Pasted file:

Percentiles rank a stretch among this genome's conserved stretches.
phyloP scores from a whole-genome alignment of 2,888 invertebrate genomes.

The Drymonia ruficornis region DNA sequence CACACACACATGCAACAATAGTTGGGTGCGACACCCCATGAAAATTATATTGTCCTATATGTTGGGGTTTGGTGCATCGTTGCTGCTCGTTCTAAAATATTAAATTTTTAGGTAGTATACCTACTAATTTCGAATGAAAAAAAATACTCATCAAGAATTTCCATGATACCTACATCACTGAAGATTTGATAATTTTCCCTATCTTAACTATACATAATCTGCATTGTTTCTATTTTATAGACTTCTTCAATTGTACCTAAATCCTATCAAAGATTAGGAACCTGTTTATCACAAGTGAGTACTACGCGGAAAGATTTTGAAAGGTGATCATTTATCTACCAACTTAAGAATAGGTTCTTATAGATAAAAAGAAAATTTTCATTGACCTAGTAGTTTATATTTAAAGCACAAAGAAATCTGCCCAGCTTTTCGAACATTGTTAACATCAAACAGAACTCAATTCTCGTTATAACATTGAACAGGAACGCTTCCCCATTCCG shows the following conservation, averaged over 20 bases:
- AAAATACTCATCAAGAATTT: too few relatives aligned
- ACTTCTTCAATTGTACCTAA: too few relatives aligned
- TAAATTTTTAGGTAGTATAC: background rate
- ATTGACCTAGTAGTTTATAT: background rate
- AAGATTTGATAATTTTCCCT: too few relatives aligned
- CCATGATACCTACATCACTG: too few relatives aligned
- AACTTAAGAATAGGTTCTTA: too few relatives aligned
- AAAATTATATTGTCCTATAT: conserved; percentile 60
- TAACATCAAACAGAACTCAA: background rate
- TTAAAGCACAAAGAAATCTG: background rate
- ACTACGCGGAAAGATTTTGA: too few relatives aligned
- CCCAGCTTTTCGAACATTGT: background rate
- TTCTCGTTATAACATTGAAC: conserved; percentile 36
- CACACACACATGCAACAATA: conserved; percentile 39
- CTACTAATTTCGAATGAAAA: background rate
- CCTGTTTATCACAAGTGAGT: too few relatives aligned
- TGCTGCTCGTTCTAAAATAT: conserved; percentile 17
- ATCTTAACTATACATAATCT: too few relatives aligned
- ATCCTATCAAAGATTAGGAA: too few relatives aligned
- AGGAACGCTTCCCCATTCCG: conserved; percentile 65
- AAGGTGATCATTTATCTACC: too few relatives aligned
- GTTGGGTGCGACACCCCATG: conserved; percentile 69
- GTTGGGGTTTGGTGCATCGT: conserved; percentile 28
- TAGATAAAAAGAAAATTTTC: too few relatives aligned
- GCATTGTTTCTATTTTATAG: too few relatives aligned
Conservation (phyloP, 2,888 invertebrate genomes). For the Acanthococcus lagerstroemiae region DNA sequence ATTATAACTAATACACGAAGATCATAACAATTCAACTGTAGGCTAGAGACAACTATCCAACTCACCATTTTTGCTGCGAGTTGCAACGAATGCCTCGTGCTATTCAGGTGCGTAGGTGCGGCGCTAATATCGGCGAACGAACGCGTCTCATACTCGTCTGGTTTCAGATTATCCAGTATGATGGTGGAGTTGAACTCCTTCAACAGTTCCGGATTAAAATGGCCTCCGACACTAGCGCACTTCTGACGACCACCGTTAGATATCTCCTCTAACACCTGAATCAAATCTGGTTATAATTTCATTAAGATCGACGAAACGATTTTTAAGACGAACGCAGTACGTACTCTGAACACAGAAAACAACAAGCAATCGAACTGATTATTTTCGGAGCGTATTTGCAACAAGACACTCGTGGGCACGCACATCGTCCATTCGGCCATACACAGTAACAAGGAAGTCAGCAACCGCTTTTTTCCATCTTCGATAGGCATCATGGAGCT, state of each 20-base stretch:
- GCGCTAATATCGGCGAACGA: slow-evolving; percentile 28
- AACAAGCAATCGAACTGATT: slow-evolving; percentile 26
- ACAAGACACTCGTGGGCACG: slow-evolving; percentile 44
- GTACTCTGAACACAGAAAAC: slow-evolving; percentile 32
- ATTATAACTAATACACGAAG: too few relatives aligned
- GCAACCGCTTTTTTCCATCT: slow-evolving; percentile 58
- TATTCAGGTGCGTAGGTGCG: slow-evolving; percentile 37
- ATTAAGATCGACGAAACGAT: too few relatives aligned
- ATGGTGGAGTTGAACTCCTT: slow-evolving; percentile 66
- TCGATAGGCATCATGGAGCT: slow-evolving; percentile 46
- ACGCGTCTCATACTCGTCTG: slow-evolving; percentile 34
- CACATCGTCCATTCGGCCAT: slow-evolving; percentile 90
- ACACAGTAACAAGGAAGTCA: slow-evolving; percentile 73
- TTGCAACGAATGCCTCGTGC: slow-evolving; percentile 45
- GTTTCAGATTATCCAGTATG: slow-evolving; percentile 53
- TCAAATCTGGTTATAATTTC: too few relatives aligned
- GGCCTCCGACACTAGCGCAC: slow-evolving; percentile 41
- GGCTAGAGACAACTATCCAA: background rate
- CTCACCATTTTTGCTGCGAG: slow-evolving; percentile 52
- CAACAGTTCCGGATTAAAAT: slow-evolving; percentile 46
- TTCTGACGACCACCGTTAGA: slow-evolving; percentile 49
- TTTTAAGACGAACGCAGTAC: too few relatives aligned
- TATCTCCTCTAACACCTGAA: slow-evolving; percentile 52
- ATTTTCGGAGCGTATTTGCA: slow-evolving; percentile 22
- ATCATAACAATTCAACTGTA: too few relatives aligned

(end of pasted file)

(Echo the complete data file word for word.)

Percentiles rank a stretch among this genome's conserved stretches.
phyloP scores from a whole-genome alignment of 2,888 invertebrate genomes.

The Drymonia ruficornis region DNA sequence CACACACACATGCAACAATAGTTGGGTGCGACACCCCATGAAAATTATATTGTCCTATATGTTGGGGTTTGGTGCATCGTTGCTGCTCGTTCTAAAATATTAAATTTTTAGGTAGTATACCTACTAATTTCGAATGAAAAAAAATACTCATCAAGAATTTCCATGATACCTACATCACTGAAGATTTGATAATTTTCCCTATCTTAACTATACATAATCTGCATTGTTTCTATTTTATAGACTTCTTCAATTGTACCTAAATCCTATCAAAGATTAGGAACCTGTTTATCACAAGTGAGTACTACGCGGAAAGATTTTGAAAGGTGATCATTTATCTACCAACTTAAGAATAGGTTCTTATAGATAAAAAGAAAATTTTCATTGACCTAGTAGTTTATATTTAAAGCACAAAGAAATCTGCCCAGCTTTTCGAACATTGTTAACATCAAACAGAACTCAATTCTCGTTATAACATTGAACAGGAACGCTTCCCCATTCCG shows the following conservation, averaged over 20 bases:
- AAAATACTCATCAAGAATTT: too few relatives aligned
- ACTTCTTCAATTGTACCTAA: too few relatives aligned
- TAAATTTTTAGGTAGTATAC: background rate
- ATTGACCTAGTAGTTTATAT: background rate
- AAGATTTGATAATTTTCCCT: too few relatives aligned
- CCATGATACCTACATCACTG: too few relatives aligned
- AACTTAAGAATAGGTTCTTA: too few relatives aligned
- AAAATTATATTGTCCTATAT: conserved; percentile 60
- TAACATCAAACAGAACTCAA: background rate
- TTAAAGCACAAAGAAATCTG: background rate
- ACTACGCGGAAAGATTTTGA: too few relatives aligned
- CCCAGCTTTTCGAACATTGT: background rate
- TTCTCGTTATAACATTGAAC: conserved; percentile 36
- CACACACACATGCAACAATA: conserved; percentile 39
- CTACTAATTTCGAATGAAAA: background rate
- CCTGTTTATCACAAGTGAGT: too few relatives aligned
- TGCTGCTCGTTCTAAAATAT: conserved; percentile 17
- ATCTTAACTATACATAATCT: too few relatives aligned
- ATCCTATCAAAGATTAGGAA: too few relatives aligned
- AGGAACGCTTCCCCATTCCG: conserved; percentile 65
- AAGGTGATCATTTATCTACC: too few relatives aligned
- GTTGGGTGCGACACCCCATG: conserved; percentile 69
- GTTGGGGTTTGGTGCATCGT: conserved; percentile 28
- TAGATAAAAAGAAAATTTTC: too few relatives aligned
- GCATTGTTTCTATTTTATAG: too few relatives aligned
Conservation (phyloP, 2,888 invertebrate genomes). For the Acanthococcus lagerstroemiae region DNA sequence ATTATAACTAATACACGAAGATCATAACAATTCAACTGTAGGCTAGAGACAACTATCCAACTCACCATTTTTGCTGCGAGTTGCAACGAATGCCTCGTGCTATTCAGGTGCGTAGGTGCGGCGCTAATATCGGCGAACGAACGCGTCTCATACTCGTCTGGTTTCAGATTATCCAGTATGATGGTGGAGTTGAACTCCTTCAACAGTTCCGGATTAAAATGGCCTCCGACACTAGCGCACTTCTGACGACCACCGTTAGATATCTCCTCTAACACCTGAATCAAATCTGGTTATAATTTCATTAAGATCGACGAAACGATTTTTAAGACGAACGCAGTACGTACTCTGAACACAGAAAACAACAAGCAATCGAACTGATTATTTTCGGAGCGTATTTGCAACAAGACACTCGTGGGCACGCACATCGTCCATTCGGCCATACACAGTAACAAGGAAGTCAGCAACCGCTTTTTTCCATCTTCGATAGGCATCATGGAGCT, state of each 20-base stretch:
- GCGCTAATATCGGCGAACGA: slow-evolving; percentile 28
- AACAAGCAATCGAACTGATT: slow-evolving; percentile 26
- ACAAGACACTCGTGGGCACG: slow-evolving; percentile 44
- GTACTCTGAACACAGAAAAC: slow-evolving; percentile 32
- ATTATAACTAATACACGAAG: too few relatives aligned
- GCAACCGCTTTTTTCCATCT: slow-evolving; percentile 58
- TATTCAGGTGCGTAGGTGCG: slow-evolving; percentile 37
- ATTAAGATCGACGAAACGAT: too few relatives aligned
- ATGGTGGAGTTGAACTCCTT: slow-evolving; percentile 66
- TCGATAGGCATCATGGAGCT: slow-evolving; percentile 46
- ACGCGTCTCATACTCGTCTG: slow-evolving; percentile 34
- CACATCGTCCATTCGGCCAT: slow-evolving; percentile 90
- ACACAGTAACAAGGAAGTCA: slow-evolving; percentile 73
- TTGCAACGAATGCCTCGTGC: slow-evolving; percentile 45
- GTTTCAGATTATCCAGTATG: slow-evolving; percentile 53
- TCAAATCTGGTTATAATTTC: too few relatives aligned
- GGCCTCCGACACTAGCGCAC: slow-evolving; percentile 41
- GGCTAGAGACAACTATCCAA: background rate
- CTCACCATTTTTGCTGCGAG: slow-evolving; percentile 52
- CAACAGTTCCGGATTAAAAT: slow-evolving; percentile 46
- TTCTGACGACCACCGTTAGA: slow-evolving; percentile 49
- TTTTAAGACGAACGCAGTAC: too few relatives aligned
- TATCTCCTCTAACACCTGAA: slow-evolving; percentile 52
- ATTTTCGGAGCGTATTTGCA: slow-evolving; percentile 22
- ATCATAACAATTCAACTGTA: too few relatives aligned